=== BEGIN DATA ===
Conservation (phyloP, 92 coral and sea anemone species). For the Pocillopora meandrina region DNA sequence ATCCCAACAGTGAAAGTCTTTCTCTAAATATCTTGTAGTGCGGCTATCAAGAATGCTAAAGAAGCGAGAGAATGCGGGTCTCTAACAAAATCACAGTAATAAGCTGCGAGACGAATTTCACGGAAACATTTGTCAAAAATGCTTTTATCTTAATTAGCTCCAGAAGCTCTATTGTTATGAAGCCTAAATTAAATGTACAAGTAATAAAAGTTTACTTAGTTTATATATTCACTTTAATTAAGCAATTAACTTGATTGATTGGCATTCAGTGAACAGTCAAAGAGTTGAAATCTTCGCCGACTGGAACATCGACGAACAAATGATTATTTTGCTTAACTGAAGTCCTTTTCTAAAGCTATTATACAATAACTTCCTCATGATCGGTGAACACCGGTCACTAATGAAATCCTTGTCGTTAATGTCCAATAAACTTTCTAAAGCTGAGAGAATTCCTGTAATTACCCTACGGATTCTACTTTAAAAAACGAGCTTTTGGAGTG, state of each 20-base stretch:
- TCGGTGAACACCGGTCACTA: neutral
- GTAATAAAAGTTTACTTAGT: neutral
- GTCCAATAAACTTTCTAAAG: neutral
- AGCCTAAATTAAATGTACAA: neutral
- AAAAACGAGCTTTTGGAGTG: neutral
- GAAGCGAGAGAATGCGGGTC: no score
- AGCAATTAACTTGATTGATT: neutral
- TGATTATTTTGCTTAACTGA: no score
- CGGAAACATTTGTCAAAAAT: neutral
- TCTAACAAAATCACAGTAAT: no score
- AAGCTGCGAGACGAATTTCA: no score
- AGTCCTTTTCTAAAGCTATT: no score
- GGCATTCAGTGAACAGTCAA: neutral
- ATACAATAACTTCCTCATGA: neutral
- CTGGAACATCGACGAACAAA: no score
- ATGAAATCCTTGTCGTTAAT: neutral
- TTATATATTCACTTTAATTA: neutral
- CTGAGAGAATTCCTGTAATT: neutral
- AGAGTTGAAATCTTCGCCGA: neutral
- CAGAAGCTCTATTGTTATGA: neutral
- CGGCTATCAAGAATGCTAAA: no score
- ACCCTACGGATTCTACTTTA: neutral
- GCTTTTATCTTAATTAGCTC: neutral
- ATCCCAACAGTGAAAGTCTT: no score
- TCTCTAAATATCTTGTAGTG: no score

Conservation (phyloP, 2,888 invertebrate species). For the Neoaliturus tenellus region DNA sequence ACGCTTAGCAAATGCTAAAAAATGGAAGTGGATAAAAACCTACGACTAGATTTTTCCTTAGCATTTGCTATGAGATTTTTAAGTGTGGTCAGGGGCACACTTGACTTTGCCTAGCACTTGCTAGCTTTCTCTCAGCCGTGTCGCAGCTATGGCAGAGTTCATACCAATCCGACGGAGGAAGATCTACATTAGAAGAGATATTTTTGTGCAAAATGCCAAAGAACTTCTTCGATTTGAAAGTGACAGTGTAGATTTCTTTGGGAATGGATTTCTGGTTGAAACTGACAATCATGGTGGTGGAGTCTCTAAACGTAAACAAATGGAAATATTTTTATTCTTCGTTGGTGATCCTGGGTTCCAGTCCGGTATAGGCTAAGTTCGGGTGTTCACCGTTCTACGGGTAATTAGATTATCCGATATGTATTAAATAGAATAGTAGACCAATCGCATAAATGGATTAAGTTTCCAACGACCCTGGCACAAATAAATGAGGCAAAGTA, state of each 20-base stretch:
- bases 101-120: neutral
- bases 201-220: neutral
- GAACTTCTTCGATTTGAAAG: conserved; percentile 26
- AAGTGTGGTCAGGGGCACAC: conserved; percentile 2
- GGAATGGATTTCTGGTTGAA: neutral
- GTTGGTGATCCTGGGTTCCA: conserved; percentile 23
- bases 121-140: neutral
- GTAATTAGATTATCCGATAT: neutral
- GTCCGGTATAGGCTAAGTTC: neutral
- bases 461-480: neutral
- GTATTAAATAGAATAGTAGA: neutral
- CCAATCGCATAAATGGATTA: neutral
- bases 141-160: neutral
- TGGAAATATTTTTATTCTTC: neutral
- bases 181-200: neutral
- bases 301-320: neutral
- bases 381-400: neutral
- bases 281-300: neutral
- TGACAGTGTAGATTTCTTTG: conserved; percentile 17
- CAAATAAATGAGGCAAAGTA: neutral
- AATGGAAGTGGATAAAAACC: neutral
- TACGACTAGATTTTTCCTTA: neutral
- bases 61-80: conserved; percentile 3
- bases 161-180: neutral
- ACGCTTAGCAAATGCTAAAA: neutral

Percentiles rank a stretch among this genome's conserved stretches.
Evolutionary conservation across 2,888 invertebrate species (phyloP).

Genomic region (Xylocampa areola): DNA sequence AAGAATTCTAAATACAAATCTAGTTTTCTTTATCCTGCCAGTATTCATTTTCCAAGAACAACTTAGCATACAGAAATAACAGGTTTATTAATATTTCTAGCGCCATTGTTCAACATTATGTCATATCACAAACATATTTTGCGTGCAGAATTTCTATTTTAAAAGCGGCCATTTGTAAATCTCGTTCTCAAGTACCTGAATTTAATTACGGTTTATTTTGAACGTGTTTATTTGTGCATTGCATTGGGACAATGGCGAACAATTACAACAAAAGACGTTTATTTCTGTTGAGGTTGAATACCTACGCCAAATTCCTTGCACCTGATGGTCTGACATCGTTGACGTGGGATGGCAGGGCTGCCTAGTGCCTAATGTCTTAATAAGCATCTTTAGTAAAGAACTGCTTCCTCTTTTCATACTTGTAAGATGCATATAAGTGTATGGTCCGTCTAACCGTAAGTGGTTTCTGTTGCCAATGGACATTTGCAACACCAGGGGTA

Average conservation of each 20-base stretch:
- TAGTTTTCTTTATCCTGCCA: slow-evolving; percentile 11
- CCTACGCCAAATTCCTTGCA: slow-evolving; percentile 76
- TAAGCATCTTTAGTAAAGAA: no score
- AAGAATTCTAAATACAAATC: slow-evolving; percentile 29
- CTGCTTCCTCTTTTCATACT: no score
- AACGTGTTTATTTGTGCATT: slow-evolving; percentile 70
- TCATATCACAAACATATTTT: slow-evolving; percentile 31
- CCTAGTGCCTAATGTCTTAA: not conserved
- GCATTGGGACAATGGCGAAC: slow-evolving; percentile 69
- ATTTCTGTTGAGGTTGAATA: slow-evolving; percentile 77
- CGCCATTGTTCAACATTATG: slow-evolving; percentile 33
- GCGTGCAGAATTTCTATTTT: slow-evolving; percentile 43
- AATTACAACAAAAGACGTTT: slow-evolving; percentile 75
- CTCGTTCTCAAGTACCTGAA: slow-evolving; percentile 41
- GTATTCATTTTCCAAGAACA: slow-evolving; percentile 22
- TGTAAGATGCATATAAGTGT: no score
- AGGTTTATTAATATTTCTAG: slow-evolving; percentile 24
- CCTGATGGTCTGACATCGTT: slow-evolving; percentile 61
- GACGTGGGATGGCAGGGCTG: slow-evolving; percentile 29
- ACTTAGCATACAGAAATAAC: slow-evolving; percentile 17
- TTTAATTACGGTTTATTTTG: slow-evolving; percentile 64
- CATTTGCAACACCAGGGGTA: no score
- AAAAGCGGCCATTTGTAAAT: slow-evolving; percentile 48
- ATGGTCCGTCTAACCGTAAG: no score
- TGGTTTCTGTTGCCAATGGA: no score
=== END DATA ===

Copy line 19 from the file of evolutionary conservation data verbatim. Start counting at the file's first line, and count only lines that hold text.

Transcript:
- CTGAGAGAATTCCTGTAATT: neutral